The perils of overprotective parenting: fathers' perspectives explored


  • M. Brussoni,

    Corresponding author
    1. Department of Pediatrics, University of British Columbia
    2. School of Population and Public Health, University of British Columbia
    3. British Columbia Injury Research & Prevention Unit, and
    4. Child & Family Research Institute, Vancouver, BC, Canada
    Search for more papers by this author
  • L. L. Olsen

    1. British Columbia Injury Research & Prevention Unit, and
    2. Child & Family Research Institute, Vancouver, BC, Canada
    Search for more papers by this author

Mariana Brussoni, BC Injury Research & Prevention Unit, L408 – 4480 Oak Street, Vancouver, BC, Canada V6H 3V4. E-mail:


Background  The dominant discourse of popular media appears to paint a disparaging picture of parents deemed overly concerned about their children's safety. Child injury prevention interventions frequently focus on influencing parenting behaviours. Fathers are increasingly involved in childcare, highlighting the need to understand their perspectives on overprotective parenting as it relates to considerations of injury prevention while actively engaged with their children.

Methods  Qualitative interviews were carried out with 32 fathers of children aged 2–7 years in a Canadian urban setting. Interview questions investigated fathers' injury prevention attitudes and practices, and their beliefs regarding overprotection. Data analysis was guided by grounded theory methods.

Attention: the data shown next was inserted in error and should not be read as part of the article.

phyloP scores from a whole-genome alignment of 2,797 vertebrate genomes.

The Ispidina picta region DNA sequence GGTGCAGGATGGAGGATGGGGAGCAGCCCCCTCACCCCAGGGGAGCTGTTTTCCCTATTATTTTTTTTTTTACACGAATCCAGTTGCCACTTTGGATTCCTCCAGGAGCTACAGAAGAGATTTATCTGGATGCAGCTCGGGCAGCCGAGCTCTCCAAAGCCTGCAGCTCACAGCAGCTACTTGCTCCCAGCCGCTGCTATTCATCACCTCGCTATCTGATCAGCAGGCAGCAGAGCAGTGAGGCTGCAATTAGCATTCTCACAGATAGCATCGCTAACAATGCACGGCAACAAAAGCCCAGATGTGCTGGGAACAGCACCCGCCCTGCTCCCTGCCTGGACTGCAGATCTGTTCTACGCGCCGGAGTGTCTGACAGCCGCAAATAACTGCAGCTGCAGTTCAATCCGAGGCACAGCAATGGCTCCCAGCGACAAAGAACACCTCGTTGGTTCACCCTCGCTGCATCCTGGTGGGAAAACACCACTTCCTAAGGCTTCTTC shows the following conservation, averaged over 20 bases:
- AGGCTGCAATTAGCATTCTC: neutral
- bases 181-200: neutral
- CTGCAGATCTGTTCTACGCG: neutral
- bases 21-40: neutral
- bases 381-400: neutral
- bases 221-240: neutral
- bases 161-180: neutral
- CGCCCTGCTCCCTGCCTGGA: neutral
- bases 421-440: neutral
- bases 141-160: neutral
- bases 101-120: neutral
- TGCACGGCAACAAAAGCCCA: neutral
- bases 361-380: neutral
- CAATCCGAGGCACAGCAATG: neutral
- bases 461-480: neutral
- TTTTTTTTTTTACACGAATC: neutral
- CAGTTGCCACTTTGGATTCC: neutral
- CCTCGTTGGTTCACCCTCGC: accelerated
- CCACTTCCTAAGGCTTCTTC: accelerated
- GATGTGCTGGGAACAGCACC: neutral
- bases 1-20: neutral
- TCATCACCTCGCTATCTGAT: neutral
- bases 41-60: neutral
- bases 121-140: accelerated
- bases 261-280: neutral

Results  Fathers noted the subjective nature of overprotection, citing family, social and situational factors that shaped their views. Fathers viewed overprotective parents as experiencing excessive fears that were manifested in lack of willingness to risk physical or psychological injury. They described overprotective parenting as including over-involvement in and excessive restriction of children's activities; and expressed concerns that the results of these behaviours would be children lacking self-confidence and crucial life skills.

Conclusion  Fathers viewed as problematic overprotective parenting behaviours that limit access to opportunities for physical risk taking in an attempt to prevent mostly minor injuries. The injury prevention field may benefit from considering fathers' perspectives when designing programmes to minimize the likelihood that safety initiatives may be perceived as promoting overprotection of children. Framing safety messages in ways that align with fathers' views could involve promoting appropriate protection and encouraging an active lifestyle.